Mussorgsky, arr. Rimsky-Korsakov
Night on the Bare Mountain
Piano Concerto No.1 in B flat minor, Op.23
Symphony No.5 in D minor, Op.47
Natasha Paremski (piano)
Royal Philharmonic Orchestra
Reviewed by: Andrew Morris
Reviewed: 16 October, 2012
Venue: Southbank Centre, London – Royal Festival Hall
Russian night at the RPO united two fiercely argued orchestral classics with a ubiquitous staple of the international national concerto repertoire. It emerged as the highlight. Tchaikovsky’s Piano Concerto No.1 turns up more often than rainy days, but it’s heartening to be reminded that even the most over-exposed of pieces can shine when played as persuasively as this. Russian-born Natasha Paremski – who, judging from her accent, has spent a lot of time stateside – rattled through it as though it was the most fun a girl could have, shrugging her shoulders and swaying in sympathy with the music’s ebb and flow. Paremski wasn’t inclined towards broadness or weight, instead ditching the pomposity to elevate the sparkling delight of Tchaikovsky’s writing. Her touch on the sustaining pedal was feather-light (even with outrageously high heels) and the delicacy of her soft playing was remarkable for its control. And although her treatment of line and melody sometimes valued sleight of hands (and feet) over flow, she banished (for now) my weariness with this old warhorse. She then proved entirely comfortable with a large audience by touchingly introducing an encore – Rachmaninov’s Étude-tableau in C minor (Opus 33/3) – that she’d stumbled across while leafing through scores (“because I’m nerdy like that”).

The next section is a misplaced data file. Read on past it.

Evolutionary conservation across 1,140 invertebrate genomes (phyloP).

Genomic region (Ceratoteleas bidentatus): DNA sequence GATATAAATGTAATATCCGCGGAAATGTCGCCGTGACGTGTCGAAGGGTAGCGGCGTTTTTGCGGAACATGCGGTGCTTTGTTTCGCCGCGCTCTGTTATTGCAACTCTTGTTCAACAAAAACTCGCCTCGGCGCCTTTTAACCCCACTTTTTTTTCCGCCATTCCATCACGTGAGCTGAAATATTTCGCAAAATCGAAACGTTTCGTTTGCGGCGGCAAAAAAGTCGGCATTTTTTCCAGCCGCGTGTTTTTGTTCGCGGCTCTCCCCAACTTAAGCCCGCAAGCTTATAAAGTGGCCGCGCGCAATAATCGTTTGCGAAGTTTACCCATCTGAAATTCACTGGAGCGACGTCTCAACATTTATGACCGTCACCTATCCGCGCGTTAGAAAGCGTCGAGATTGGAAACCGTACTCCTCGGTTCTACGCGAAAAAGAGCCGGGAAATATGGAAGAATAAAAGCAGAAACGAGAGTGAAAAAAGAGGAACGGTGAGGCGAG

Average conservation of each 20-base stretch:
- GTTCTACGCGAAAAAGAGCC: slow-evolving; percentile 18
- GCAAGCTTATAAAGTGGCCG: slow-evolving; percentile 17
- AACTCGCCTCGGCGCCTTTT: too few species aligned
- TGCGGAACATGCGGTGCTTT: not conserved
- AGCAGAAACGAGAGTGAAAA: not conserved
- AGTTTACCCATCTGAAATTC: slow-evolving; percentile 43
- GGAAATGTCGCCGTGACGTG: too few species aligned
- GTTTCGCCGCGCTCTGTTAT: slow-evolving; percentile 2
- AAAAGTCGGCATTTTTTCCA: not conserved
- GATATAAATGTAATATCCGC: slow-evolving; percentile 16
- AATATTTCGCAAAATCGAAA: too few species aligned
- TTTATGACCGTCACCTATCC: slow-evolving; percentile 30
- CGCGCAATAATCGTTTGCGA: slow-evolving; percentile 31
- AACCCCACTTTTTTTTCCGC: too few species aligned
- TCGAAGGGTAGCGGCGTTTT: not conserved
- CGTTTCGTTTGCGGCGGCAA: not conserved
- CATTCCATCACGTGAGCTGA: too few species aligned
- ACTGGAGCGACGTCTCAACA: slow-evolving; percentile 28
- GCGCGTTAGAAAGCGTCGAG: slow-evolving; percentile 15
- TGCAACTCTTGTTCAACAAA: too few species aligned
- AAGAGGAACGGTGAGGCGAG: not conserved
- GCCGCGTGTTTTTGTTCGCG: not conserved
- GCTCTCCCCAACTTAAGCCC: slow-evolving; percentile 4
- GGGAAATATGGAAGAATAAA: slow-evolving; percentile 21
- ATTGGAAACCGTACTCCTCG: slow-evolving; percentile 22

Mussorgsky linked well with Shostakovich across the programme – the latter certainly admired the former and (re-)orchestrated a number of his works. Andrew Litton’s approach with both generated fire and fury and he secured incisive playing from the Royal Philharmonic. There wasn’t much wrong with the performance of Rimsky-Korsakov’s reimagining of Night on the Bare Mountain, but Litton’s tempos in the demonic first half weren’t varied enough to paint the vivid pictures that can rise from this music. His way with Shostakovich’s Fifth Symphony exuded more personality, and between them, orchestra and conductor delivered an unequivocally barbed reading. Rarely can its closing pages have sounded more shrill and hectoring or can its quiet moments have been tenser. The scherzo, though, suffered a little from overstatement and some timidity in the wind detracted from the physical intensity of the Largo. At its best, however, this was a performance that made a convincing case for Litton’s appreciation of the Symphony’s intentions – it felt as though silence was the only suitable response to its final bars, but the enthusiastic crowd had other ideas.